The geography of Arkansas varies widely. The state is covered by mountains, river valleys, forests, lakes, and bayous in addition to the cities of Arkansas. Hot Springs National Park features bubbling springs of hot water, formerly sought across the country for their healing properties. Crowley's Ridge is a geological anomaly rising above the surrounding lowlands of the Mississippi embayment.

Flatside Wilderness

The Flatside Wilderness is a rugged 9,507-acre protected area in the U.S. state of Arkansas. It is one of six wilderness areas in the Ouachita National Forest and also the easternmost. Outdoor enthusiasts can enjoy the area in a number of ways, including an 8.9-mile hike of the Ouachita National Recreation Trail.

Pinnacle Mountain (Arkansas) Mountain in Pulaski County, Arkansas

Pinnacle Mountain is the second highest natural point in Pulaski County, Arkansas and main attraction of the 2,356-acre Pinnacle Mountain State Park. It is located in the foothills of the Ouachita Mountains just outside of Little Rock, the capital and most populous city of Arkansas.

Arkansas Valley (ecoregion)

The Arkansas Valley is a Level III ecoregion designated by the Environmental Protection Agency (EPA) in the U.S. states of Arkansas and Oklahoma. It parallels the Arkansas River between the flat plains of western Oklahoma and the Arkansas Delta, dividing the Ozarks and the Ouachita Mountains with the broad valleys created by the river's floodplain, occasionally interrupted by low hills, scattered ridges, and mountains. In Arkansas, the region is often known as the Arkansas River Valley, especially when describing the history and culture of the region.

References

  1. 1 2 3 Wright, M.H. (1929). "Some Geographic Names of French Origin in Oklahoma". Chronicles of Oklahoma. 7 (2): 188–193.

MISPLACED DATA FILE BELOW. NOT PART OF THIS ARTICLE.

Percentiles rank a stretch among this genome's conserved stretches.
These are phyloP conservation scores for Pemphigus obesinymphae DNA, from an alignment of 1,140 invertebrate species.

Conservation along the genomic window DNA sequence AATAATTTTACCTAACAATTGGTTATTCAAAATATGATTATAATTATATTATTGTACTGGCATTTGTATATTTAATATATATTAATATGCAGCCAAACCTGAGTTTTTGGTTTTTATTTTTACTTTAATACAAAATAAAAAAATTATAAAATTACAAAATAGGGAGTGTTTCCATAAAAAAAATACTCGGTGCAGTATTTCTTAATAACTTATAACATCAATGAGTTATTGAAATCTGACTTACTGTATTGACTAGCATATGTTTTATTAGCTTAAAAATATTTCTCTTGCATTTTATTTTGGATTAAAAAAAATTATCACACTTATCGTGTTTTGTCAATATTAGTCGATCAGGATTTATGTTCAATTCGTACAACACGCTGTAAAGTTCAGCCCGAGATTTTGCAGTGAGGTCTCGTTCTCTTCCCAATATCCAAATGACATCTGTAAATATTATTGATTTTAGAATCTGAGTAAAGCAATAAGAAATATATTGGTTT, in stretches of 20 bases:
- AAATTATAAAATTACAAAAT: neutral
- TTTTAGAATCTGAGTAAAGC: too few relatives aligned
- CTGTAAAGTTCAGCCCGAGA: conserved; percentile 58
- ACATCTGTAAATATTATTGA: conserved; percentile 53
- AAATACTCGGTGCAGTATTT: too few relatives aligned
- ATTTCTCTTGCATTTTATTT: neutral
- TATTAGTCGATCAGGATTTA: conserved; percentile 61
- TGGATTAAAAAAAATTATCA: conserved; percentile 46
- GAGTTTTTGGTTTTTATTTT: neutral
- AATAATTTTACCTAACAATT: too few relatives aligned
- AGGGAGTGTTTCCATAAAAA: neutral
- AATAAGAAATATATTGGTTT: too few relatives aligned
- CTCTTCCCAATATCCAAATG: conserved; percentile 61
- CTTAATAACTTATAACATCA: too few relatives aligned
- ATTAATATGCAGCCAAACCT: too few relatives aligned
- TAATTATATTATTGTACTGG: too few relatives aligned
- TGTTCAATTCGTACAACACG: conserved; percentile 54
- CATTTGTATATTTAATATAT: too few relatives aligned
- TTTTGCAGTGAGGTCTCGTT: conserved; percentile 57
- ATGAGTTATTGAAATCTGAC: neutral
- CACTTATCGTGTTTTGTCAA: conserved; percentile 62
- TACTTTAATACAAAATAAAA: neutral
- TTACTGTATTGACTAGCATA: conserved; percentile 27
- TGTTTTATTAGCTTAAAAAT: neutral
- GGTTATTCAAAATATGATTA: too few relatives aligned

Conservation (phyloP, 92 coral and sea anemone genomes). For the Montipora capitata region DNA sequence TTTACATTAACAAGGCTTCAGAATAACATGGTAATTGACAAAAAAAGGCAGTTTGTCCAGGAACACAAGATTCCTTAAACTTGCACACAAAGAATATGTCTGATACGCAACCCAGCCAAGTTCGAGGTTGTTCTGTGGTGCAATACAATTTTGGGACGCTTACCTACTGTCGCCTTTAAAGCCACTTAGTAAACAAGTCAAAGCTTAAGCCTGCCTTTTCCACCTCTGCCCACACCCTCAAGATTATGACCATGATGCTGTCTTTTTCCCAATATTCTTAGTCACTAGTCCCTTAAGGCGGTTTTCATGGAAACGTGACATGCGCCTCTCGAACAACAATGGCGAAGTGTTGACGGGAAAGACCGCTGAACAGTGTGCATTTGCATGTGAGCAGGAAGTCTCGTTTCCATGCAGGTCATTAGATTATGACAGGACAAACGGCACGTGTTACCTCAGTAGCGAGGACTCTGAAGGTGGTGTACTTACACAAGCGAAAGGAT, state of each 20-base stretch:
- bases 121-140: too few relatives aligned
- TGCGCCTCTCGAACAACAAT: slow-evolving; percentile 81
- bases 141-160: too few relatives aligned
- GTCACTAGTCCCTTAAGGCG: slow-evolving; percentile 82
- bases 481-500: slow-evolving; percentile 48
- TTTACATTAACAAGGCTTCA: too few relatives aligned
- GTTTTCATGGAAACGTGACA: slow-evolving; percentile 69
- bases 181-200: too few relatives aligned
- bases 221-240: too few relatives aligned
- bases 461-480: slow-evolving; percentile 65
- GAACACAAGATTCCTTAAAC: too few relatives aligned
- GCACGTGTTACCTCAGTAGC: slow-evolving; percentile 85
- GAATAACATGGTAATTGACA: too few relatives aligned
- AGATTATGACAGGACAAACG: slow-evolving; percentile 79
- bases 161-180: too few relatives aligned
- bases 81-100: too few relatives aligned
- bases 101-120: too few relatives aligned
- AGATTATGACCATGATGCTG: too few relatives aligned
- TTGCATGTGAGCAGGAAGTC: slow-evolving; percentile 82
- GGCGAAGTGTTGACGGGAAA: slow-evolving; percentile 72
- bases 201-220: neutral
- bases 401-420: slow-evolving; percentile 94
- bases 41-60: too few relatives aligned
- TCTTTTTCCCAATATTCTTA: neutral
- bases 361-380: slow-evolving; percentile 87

2. 1 2 3 Cole, S.R.; Marston, R.A. (2009). Encyclopedia of Oklahoma History and Culture. Oklahoma Historical Society.Missing or empty |title= (help)
  3. 1 2 3 4 5 6 7 Morris, R.C. (1974). "Sedimentary and Tectonic History of the Ouachita Mountains". Special Publications of SEPM. 22: 120–142.
  4. 1 2 "A Tapestry of Time and Terrain". U.S. Geological Survey. Retrieved October 13, 2007.
  5. "MAG". NGS data sheet. U.S. National Geodetic Survey . Retrieved December 16, 2008.
  6. Harlan, L.R. (1834). "Notice of Fossil Bones Found in the Tertiary Formation of the State of Louisiana". Transactions of the American Philosophical Society. 4: 397–403. doi:10.2307/1004838.
  7. 1 2 3 "Trees". Central Arkansas Library System. Retrieved November 28, 2017.
  8. 1 2 "Ouachita National Forest". Central Arkansas Library System. Retrieved November 28, 2017.
  9. "Wilderness Areas (Ouachita National Forest)" (PDF). U.S. Forest Service. Retrieved December 2, 2017.
  10. Zollner, Douglas; MacRoberts, Michael H.; MacRoberts, Barbara R.; Ladd, Douglas (2005). "ENDEMIC VASCULAR PLANTS OF THE INTERIOR HIGHLANDS, U.S.A." SIDA, Contributions to Botany. 21 (3): 1781–1791. ISSN   0036-1488.
  11. Shepard, Donald B.; Irwin, Kelly J.; Burbrink, Frank T. (December 2011). "Morphological Differentiation in Ouachita Mountain Endemic Salamanders". Herpetologica. 67 (4): 355–368. doi:10.1655/HERPETOLOGICA-D-11-00023.1. ISSN   0018-0831.
  12. 1 2 3 4 "Stratigraphic Summary of the Arkansas River Valley and Ouachita Mountains". Arkansas Geological Survey. Archived from the original on May 29, 2018. Retrieved October 26, 2017.
  13. Mellen, F.F. (1947). "Black Warrior Basin, Alabama and Mississippi". AAPG Bulletin. 31 (10): 1801–1816. doi:10.1306/3d933a55-16b1-11d7-8645000102c1865d.
  14. "Quartz Crystals". Arkansas Department of Parks & Tourism. Retrieved November 25, 2017.
  15. Lowe, D.R. (1985). "Ouachita Trough: Part of a Cambrian Failed Rift System". Geology. 13 (11): 790–793. doi:10.1130/0091-7613(1985)13<790:otpoac>2.0.co;2.
  16. Shanmugam, G.; Moiola, R.J. (1995). "Reinterpretation of Depositional Processes in a Classic Flysch Sequence (Pennsylvanian Jackfork Group), Ouachita Mountains, Arkansas and Oklahoma". AAPG Bulletin. 79 (5): 672–695. doi:10.1306/8d2b1b6a-171e-11d7-8645000102c1865d.
  17. Hatcher, R.D. Jr.; Thomas, W.A.; Viele, G.W., eds. (1989). The Appalachian-Ouachita Orogen in the United States (Geology of North America). Colorado: Geological Society of America.
  18. http://www.trais.com/tcatalog_trail.aspx?trailid=XFA101-040 Archived July 17, 2011, at the Wayback Machine , accessed 11 Mar 2011

Further reading